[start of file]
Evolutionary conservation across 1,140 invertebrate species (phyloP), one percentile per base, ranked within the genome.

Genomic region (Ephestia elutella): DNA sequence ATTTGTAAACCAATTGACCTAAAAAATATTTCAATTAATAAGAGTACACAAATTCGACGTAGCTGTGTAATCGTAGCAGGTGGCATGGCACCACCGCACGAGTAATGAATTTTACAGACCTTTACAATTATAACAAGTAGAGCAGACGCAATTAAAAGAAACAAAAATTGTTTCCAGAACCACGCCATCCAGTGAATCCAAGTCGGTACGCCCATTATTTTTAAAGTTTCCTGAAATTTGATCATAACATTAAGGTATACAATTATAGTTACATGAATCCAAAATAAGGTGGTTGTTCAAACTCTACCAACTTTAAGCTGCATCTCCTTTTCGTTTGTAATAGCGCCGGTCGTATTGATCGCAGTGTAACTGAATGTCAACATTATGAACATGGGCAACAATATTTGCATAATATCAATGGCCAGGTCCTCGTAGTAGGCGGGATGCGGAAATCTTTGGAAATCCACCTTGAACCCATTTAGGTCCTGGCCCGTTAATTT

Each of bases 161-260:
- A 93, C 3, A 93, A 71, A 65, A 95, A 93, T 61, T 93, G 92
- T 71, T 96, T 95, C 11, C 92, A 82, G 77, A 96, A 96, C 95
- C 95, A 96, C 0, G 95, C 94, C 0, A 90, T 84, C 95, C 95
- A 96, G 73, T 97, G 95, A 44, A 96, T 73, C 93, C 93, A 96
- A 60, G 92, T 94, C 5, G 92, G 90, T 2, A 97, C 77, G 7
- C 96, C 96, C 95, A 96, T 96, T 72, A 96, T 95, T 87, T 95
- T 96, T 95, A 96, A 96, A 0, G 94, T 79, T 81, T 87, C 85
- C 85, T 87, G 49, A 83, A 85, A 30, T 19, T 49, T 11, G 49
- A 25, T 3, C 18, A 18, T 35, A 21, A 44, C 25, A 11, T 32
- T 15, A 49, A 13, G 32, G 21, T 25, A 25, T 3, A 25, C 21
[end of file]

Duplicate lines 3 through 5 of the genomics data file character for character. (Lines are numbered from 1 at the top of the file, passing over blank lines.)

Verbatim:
Each of bases 161-260:
- A 93, C 3, A 93, A 71, A 65, A 95, A 93, T 61, T 93, G 92
- T 71, T 96, T 95, C 11, C 92, A 82, G 77, A 96, A 96, C 95